What the divers believed they had found was the P38 Lightning flown by Antoine de Saint-Exupery, fighter-pilot and famous author of The Little Prince. Millions of francs has been spent in vain to recover his aircraft, which had disappeared in 1944 during a reconnaissance flight between Corsica and Lyon. The search had concentrated on Hyeres and islands and mountains on the route; Les Lecques would represent only a small deviation, particularly for such a fast aircraft.
The trouble was, Saint-Exuperys aircraft had been equipped with cameras and only one cannon. This one had five.
Nothing about aerial combats in the area could be found in naval archives or period newspapers, but pilots who had once flown with the 367 Fighter Group contacted the divers on the Internet when news of the find emerged.
With the help of original drawings and technical details, information needed to identify the aircraft should have been available.
It was impossible to look inside the cockpit, because the Lightning was lying on its back, but Marcel and his companions needed to see the serial number stamped on the instrument panel. They began to remove the sand around the wreck.
Everyone was edgy when they were finally in position to lift the canopy, not knowing whether the pilot was still inside, but the seat was empty. The serial number, 43-2545, was found at once, and Marcel knew it was not St Exuperys aircraft, but Greenups.

A while later, I found myself 40m above the wreck, gripped as usual before this sort of dive by both expectation and nerves.
The sensation was particularly strong this time, as very few people had so far seen the Lightning. The water wasnt very clear but photography was feasible.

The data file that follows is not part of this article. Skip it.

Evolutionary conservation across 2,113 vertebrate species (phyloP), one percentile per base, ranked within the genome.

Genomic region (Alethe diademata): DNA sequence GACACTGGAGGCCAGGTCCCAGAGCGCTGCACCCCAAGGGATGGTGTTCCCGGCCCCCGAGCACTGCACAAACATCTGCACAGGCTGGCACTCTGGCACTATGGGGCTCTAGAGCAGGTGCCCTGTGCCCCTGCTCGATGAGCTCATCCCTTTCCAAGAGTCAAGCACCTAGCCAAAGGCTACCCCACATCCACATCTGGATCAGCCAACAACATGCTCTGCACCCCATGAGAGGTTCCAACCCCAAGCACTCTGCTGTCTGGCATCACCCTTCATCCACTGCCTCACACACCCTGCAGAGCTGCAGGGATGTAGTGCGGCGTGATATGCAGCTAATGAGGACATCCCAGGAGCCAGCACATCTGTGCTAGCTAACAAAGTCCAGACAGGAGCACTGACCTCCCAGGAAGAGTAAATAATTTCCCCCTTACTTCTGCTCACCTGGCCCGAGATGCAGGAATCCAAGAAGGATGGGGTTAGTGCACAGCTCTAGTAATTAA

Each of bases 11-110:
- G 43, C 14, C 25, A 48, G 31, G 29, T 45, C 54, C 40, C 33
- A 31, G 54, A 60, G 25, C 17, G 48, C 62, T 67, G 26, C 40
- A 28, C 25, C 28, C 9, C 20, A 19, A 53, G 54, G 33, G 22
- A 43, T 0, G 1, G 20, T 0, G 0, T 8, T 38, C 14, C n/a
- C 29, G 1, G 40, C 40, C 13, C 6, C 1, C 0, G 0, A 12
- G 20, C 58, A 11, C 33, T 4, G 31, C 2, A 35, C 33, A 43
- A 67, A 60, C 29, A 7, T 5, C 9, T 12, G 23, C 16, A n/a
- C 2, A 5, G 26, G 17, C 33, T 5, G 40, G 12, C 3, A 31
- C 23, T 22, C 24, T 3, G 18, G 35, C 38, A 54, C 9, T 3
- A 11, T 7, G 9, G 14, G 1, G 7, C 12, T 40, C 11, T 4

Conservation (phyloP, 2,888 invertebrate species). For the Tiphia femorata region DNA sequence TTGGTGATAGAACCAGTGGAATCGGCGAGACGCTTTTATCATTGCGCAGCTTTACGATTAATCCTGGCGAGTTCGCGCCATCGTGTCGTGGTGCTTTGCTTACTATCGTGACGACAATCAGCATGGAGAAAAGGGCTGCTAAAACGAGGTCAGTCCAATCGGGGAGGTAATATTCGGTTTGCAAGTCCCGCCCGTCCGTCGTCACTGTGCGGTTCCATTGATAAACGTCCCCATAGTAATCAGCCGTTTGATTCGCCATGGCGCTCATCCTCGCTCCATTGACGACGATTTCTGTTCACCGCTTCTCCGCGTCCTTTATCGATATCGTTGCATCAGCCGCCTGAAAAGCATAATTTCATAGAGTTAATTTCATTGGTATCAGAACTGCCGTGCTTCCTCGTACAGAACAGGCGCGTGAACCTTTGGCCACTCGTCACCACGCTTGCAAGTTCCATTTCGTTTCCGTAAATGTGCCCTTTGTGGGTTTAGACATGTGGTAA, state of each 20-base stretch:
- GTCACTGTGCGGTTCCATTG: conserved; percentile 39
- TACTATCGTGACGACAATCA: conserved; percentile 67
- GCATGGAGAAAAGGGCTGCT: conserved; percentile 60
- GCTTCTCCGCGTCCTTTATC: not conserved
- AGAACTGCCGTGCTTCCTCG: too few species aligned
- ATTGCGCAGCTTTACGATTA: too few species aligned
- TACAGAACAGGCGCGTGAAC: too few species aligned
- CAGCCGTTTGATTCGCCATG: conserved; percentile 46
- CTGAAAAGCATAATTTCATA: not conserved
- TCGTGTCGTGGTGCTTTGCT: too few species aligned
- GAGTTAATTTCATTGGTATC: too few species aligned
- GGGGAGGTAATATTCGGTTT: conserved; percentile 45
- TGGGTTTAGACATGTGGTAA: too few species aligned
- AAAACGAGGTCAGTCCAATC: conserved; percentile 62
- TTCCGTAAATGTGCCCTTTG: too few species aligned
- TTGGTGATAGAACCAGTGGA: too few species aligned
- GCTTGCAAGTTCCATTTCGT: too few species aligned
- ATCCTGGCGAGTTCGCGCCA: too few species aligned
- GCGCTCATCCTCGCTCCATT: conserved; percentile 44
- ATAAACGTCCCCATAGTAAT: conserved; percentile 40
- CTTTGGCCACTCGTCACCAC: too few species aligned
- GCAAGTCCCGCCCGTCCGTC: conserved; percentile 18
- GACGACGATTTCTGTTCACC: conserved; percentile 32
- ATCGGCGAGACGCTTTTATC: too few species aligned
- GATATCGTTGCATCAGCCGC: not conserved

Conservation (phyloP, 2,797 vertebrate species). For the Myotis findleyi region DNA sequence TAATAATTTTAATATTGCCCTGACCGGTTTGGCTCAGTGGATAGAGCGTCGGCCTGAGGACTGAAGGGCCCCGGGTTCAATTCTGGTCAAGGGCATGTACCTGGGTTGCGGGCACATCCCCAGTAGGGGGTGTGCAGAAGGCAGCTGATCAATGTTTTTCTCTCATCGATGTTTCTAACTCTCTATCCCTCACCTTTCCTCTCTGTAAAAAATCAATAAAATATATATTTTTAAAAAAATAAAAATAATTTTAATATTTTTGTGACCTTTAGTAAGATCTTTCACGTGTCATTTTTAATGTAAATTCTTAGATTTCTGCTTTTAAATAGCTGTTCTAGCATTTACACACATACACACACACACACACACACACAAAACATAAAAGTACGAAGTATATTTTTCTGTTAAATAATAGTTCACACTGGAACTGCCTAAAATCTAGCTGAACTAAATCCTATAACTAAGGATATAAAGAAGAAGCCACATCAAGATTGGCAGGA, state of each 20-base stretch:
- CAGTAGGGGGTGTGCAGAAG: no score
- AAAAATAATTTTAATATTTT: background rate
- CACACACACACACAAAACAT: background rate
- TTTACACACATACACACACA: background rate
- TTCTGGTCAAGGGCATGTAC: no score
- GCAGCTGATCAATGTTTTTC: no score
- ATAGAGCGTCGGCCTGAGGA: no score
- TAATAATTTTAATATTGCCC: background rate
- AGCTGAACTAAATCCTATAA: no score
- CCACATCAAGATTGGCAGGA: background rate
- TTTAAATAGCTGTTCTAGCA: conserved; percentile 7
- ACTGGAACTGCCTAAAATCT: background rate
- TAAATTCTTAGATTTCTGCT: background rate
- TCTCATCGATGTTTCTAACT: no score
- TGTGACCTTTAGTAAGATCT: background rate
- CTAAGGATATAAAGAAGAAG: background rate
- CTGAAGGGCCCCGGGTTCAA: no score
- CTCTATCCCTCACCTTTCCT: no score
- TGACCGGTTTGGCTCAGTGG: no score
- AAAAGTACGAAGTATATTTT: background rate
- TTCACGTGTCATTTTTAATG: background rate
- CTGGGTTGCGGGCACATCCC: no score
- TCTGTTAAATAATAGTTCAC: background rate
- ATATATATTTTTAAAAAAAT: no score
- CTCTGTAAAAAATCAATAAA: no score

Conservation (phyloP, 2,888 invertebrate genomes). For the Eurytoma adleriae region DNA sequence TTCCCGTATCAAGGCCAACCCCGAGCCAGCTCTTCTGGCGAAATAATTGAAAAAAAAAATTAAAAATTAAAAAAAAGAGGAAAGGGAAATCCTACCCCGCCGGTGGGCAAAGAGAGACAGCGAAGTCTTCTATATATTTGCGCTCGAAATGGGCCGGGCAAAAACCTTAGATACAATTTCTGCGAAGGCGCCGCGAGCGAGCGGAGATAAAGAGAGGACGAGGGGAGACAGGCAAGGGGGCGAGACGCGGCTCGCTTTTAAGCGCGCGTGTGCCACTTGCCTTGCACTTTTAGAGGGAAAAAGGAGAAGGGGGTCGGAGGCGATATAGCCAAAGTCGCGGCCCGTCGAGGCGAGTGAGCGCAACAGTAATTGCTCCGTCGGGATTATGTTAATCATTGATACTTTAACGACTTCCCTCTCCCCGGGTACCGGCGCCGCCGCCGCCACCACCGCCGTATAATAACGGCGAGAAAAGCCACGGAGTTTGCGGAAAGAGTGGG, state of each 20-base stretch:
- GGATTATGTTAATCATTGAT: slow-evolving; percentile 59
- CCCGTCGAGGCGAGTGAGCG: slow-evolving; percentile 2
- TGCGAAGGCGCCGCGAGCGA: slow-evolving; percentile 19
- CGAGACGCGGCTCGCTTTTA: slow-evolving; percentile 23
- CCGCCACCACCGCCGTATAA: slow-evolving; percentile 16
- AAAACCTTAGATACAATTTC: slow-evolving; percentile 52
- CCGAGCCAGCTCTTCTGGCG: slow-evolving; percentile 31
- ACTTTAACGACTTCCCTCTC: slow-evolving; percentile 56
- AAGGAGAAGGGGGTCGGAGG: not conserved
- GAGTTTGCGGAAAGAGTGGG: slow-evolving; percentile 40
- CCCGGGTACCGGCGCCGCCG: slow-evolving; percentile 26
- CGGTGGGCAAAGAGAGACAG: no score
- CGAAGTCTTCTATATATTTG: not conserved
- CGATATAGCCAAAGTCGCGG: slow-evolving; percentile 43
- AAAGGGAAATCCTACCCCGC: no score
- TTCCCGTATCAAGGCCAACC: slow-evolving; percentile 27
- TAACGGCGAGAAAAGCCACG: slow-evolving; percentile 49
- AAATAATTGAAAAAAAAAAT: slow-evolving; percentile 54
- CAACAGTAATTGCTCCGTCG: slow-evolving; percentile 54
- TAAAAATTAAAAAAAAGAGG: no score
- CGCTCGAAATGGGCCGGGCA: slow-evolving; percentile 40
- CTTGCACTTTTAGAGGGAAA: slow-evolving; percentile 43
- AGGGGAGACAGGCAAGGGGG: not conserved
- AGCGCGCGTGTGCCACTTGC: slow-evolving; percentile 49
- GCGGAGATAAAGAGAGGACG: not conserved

Theres a great difference between an airborne aircraft and a wreck. What I saw was no longer in perfect shape, but it was very much alive. The enormous engine cylinders were decorated by sponges and tubeworms. The aerodynamic fuselage, once perfectly smooth, was now home to various coral formations. I found a large lobster under one wing.
This machine of destruction, once embodying the USAFs leading-edge technology, had become an oasis in a desert of sand.

Hovering above the inverted Lightning, I had a perfect aerial view. The port engine had detached from the wing and was now close to the wreck. The fuselage was intact, right, left and centre, and extended back to the gigantic tail.
The front undercarriage was retracted and the front of the fuselage, from which the cannon projected, slightly buried.
The starboard engine remained fixed to the wing and two complete propellers rested on the sand, while the third rose vertically. I could see the providential fishing net hanging from the wrecked port engine.
The Lightning looked to have been placed delicately on the sand by a giant hand. I poked my head into the cockpit before ascending and found myself staring into the large eyes of a conger eel. The cockpit was tiny, and I wondered how a man could have remained in such a restricted space for hours.
And there, among the instruments, I saw the serial number that had eluded the discoverers for so long.

The Lockheed P38 Lightning found at Les Lecques in France and dived by Kurt Amsler
propellers of the starboard engines rest upright in the sand
12mm cannon and ammunition
The well-colonised Lightning wreck at Les Lecques